A Different Christmas

November 25, 2019

On a chilly December day many years ago, we took our young children to see a living nativity.  The nativity included a number of sheep, a donkey, and people dressed as Mary, Joseph, and the shepherds. A well-swaddled doll served as a stand-in for baby Jesus, tucked in the manger and surrounded by hay.  Our little daughter walked up close to the manger, looked at the baby, and began to sing, “Away in a Manger.”  The sweet innocence of that moment still touches me and reminds me of the joy of that long-ago Christmas outing.

The calendar, the churches, the stores, music, and decorations all tell us long before the actual day that Christmas is coming.  The messages come loudly and often that we should be cheerful and embrace the joy of the season.  For many, however, this may have been a year that was far from joyful.  Challenges with family dynamics, job loss, financial stressors, a move, the loss of a friend or loved one (maybe both) can come together and make it a “blue” Christmas for this group that is quietly suffering.  What to do?  Our feelings are real, as are those of others.  If we are looking forward to Christmas, and are wrapping up a year of many positives, this may be a chance to bring Christ to someone who is hurting.  Can we invite someone to our home who might otherwise be alone?  Can we visit them if they are not comfortable being with a group this year?  Can we reach out to a friend who is jobless and take that person to coffee or lunch?  Can we watch more closely for that person who seems sad, lonely, or hurt, and make a point of greeting them, and giving them the gift of time?  Perhaps we can send a note of support and acknowledgment of the fact that this is a different season for them this year.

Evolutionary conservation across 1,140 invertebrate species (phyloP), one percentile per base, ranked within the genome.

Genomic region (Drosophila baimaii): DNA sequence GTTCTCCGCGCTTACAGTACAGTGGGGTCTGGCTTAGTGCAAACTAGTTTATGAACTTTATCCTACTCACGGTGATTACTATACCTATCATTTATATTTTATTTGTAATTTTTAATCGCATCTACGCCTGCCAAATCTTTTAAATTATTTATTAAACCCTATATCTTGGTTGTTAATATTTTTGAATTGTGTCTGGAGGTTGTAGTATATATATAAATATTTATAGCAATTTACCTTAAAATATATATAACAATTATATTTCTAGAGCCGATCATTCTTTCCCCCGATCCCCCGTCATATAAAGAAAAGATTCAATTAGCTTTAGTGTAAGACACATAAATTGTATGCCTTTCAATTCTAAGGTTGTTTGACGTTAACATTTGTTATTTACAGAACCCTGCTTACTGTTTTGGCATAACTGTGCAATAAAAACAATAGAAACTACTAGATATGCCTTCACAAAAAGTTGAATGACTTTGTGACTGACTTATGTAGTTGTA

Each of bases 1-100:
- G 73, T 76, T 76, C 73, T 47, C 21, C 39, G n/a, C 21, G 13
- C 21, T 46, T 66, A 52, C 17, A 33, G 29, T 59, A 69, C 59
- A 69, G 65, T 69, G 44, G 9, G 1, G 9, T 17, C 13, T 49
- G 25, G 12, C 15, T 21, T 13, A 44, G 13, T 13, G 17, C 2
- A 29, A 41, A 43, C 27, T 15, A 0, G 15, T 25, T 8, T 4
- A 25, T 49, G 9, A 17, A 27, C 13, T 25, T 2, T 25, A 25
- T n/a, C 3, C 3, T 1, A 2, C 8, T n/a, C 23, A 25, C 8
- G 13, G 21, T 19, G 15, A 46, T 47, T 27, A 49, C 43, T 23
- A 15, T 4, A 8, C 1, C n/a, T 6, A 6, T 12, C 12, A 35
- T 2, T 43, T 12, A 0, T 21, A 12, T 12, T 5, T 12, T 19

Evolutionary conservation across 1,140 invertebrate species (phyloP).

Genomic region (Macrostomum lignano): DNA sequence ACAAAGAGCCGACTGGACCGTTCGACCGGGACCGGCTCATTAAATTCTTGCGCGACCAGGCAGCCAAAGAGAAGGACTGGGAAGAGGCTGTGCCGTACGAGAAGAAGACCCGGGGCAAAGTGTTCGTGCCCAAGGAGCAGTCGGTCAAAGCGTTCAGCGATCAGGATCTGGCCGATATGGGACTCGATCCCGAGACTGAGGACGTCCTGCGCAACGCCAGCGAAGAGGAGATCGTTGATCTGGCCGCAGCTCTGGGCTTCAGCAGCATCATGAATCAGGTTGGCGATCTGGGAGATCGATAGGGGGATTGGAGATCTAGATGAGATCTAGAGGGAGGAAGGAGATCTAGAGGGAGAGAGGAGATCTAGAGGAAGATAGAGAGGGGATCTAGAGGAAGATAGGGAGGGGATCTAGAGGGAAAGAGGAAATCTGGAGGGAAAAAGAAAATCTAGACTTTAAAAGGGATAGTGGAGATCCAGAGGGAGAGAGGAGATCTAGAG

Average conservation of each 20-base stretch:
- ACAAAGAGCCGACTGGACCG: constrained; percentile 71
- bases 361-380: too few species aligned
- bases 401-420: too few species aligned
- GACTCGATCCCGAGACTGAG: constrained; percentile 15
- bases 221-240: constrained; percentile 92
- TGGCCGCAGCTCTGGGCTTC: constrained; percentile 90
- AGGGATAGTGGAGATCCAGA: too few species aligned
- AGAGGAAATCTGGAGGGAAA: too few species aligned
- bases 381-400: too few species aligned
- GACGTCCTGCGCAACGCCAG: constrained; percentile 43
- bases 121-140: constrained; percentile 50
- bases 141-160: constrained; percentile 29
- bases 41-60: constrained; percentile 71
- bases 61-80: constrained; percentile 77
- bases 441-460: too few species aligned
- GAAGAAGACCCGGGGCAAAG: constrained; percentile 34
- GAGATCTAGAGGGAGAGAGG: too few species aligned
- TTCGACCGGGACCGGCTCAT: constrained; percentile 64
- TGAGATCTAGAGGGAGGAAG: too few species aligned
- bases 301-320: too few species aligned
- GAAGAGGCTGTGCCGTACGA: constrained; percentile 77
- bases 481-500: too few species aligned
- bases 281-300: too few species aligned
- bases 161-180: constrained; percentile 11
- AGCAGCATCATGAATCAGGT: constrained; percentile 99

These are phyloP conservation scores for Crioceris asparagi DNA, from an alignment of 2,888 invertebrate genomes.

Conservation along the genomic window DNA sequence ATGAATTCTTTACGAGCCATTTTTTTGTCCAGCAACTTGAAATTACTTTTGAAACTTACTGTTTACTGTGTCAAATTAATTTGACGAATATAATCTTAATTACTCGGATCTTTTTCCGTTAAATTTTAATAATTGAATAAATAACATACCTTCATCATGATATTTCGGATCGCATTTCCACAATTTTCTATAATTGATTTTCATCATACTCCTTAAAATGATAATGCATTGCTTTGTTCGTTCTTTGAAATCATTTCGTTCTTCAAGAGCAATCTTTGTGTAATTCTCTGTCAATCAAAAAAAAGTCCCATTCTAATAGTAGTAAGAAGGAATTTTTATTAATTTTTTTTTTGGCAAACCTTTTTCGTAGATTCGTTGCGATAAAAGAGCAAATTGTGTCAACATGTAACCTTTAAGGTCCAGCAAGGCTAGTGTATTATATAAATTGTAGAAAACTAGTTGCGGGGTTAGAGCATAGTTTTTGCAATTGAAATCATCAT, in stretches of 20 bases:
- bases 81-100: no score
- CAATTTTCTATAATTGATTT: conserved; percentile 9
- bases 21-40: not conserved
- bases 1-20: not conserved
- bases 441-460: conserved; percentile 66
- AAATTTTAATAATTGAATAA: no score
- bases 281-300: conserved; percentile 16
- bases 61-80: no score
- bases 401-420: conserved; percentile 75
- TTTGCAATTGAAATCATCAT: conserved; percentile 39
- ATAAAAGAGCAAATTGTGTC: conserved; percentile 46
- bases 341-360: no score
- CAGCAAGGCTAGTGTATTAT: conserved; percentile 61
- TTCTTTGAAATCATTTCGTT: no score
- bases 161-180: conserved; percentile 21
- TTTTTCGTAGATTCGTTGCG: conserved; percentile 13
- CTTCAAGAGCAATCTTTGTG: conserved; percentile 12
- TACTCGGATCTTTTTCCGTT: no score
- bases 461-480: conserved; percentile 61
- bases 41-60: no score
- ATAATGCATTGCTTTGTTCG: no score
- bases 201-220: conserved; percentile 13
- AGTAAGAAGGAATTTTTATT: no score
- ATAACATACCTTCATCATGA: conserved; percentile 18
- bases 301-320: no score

On the other hand, you may be in the group of people who anticipate a blue Christmas this year, where your loss or sadness will be magnified by the joy of those around you.  You may want to seek out a blue Christmas gathering that is held just for that purpose: to support those who are struggling in this Christmas season.  Or you may choose to connect with a trusted friend, a counselor or a pastor: someone you can trust and confide in who will be helpful and supportive during this difficult time.  There are no simple formulas for such a Christmas season, yet we know that God sees the suffering along with the joy, and he sits with us there and loves us.   “He heals the brokenhearted and binds up their wounds. He determines the number of the stars, he gives to all of them their names.” (Psalm 147 V3-4)

 As Christmas approaches, let’s take time out from all of the preparation, the noise, and the activity, to quiet our hearts.  We can take ourselves to that baby in the manger, the light of the world, who brought God’s love into the world and changed it forever. 

“And she gave birth to her first-born son and wrapped him in swaddling clothes, and laid him in a manger because there was no place for them in the inn.”(Luke 2 V7).


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